A 2020 report by the National Centre for Entrepreneurship in Education (NCEE) showed that 89% of university leaders across the UK reported an increase in entrepreneurship activity provided by their university over the previous three years. The same report outlined that 98.3% of universities provide extra-curricular support for enterprise and entrepreneurship, and over 80% of universities run ideas competitions, enterprise awareness events and festivals, careers service events and workshops and provide mentoring for start-ups.

According to the UK Innovation Survey 2021, science, technology, engineering and maths (STEM) graduates make up a greater share of the workforce in highly innovative businesses compared to less innovative businesses.

Recommendation 1

Given the high returns on investment to public Research and Innovation funding, and the economic benefit this creates, we urge government to continue protection of this funding. This includes securing association to Horizon Europe and protecting the budget set aside to fund alternatives; and taking urgent action to avoid the loss of hundreds of vital innovation projects that are at risk due to the ending of EU structural funding this year.

Recommendation 2

Given the success of UEZs, we recommend that the government rapidly expand the UEZ programme across England and for devolved administrations. There should be such an initiative in every university across the UK, raising the profile of what universities are already doing, supporting the scaling up of engagement between universities and businesses and driving local opportunities and growth.

Recommendation 3

We recommend that the government build on the excellent Help to Grow scheme to enable SMEs to recruit the talent to deliver growth. The Government should set up a follow up ‘Make it Grow’ programme, focusing on recruiting students to support specific projects, internships and apprentices.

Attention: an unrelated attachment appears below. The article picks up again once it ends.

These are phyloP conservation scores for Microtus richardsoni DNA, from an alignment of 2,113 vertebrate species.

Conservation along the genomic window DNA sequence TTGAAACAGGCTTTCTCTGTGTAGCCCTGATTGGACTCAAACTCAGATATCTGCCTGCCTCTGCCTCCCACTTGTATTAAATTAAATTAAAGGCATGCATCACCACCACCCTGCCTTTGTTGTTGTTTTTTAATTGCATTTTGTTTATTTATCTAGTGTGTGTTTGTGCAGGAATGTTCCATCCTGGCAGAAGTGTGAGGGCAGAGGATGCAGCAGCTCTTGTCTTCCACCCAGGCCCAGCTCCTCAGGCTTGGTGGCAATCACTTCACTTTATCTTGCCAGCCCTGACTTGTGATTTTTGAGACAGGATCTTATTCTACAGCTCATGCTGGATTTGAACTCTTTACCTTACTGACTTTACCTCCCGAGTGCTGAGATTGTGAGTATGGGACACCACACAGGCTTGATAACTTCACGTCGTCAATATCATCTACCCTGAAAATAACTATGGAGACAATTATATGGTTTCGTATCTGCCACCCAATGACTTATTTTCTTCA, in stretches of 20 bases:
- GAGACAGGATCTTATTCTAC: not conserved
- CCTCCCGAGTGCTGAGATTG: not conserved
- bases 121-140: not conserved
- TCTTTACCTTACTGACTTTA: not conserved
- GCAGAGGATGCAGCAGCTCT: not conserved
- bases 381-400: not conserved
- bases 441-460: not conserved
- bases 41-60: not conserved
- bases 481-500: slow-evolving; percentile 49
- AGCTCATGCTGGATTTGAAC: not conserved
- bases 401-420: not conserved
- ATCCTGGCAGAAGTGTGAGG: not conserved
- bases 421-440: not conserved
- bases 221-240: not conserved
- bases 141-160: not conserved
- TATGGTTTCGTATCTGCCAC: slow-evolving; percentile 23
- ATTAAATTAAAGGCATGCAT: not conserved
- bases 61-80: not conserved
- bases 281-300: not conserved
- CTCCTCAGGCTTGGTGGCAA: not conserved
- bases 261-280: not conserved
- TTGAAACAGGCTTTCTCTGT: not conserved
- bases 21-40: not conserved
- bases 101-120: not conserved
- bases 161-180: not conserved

By Jovan Luzajic, Acting Assistant Director of Policy, Universities UK

This article is part of Campaign for Learning’s series: ‘Driving-up employer investment in training – pressing the right buttons’.

Part One: Employer investment in context

  1. Louise Murphy, Economist, Resolution Foundation: Investment in the round
  2. Dr Vicki Belt, Deputy Director, Enterprise Research Centre, Warwick Business School: UK enterprises and investment in capital and training
  3. Becci Newton, Director, Public Policy Research, Institute of Employment Studies: Employer investment in training in England

Part Two: Drivers of employer investment in training

  1. Neil Carberry, Chief Executive, Recruitment and Employment Confederation: Derived demand, British management and employer investment in training
  2. Ewart Keep, Professor Emeritus, Education Department, University of Oxford: Strategies to drive-up employer investment in training
  3. Sam Alvis, Head of Economy, Green Alliance: Transitioning to net zero, green skills and employer investment in training
  4. Dan Lucy, Director of HR, Institute of Employment Studies: Job quality, job design and driving-up employer investment in training
  5. Natasha Waller, Policy Manager, LEP Network: Local inward investment, business support and employer demand for training
  6. Jovan Luzajic, Acting Assistant Director of Policy, Universities UK: Universities, R&D, business innovation and meeting employer skills needs
  7. David Hughes, Chief Executive, Association of Colleges: FE colleges, business innovation and meeting employer skills needs

Part Three: Increasing employer investment in training

  1. Paul Bivand, Labour Market Consultant: Why should employers invest in training in a flexible labour market?
  2. Aidan Relf, Skills Consultant: Why should employers invest in training with large net worker migration into the UK?
  3. Stephen Evans, Chief Executive, Learning and Work Institute: Raising employer investment in training
  4. Robert West, Head of Education and Skills, CBI: Increasing employer investment in training
  5. Lizzie Crowley, Skills Policy Adviser, CIPD: Encouraging employer demand for training
  6. Anthony Painter, Director and Daisy Hooper, Head of Policy and Innovation Chartered Management Institute: Increasing employer demand for management training

Part Four: Raising employer demand for publicly funded post-16 education and skills

  1. Jane Hickie, Chief Executive, AELP: Increasing employer demand for post-16 apprenticeships in England
  2. Mandy Crawford-Lee, Chief Executive, UVAC: Increasing employer demand for level 4-5 technical education in England
  3. Ian Pryce, Principal, The Bedford College Group: Increasing employer demand for higher technical education in England

Part Five: Raising employer demand for work placements

  1. John Widdowson, Board Member, NCG: Increasing employer demand for work placements for level 3-5 vocational courses in England
  2. Stephen Isherwood, Joint Chief Executive, Institute of Student Employers: Increasing employer demand for undergraduate work placements in England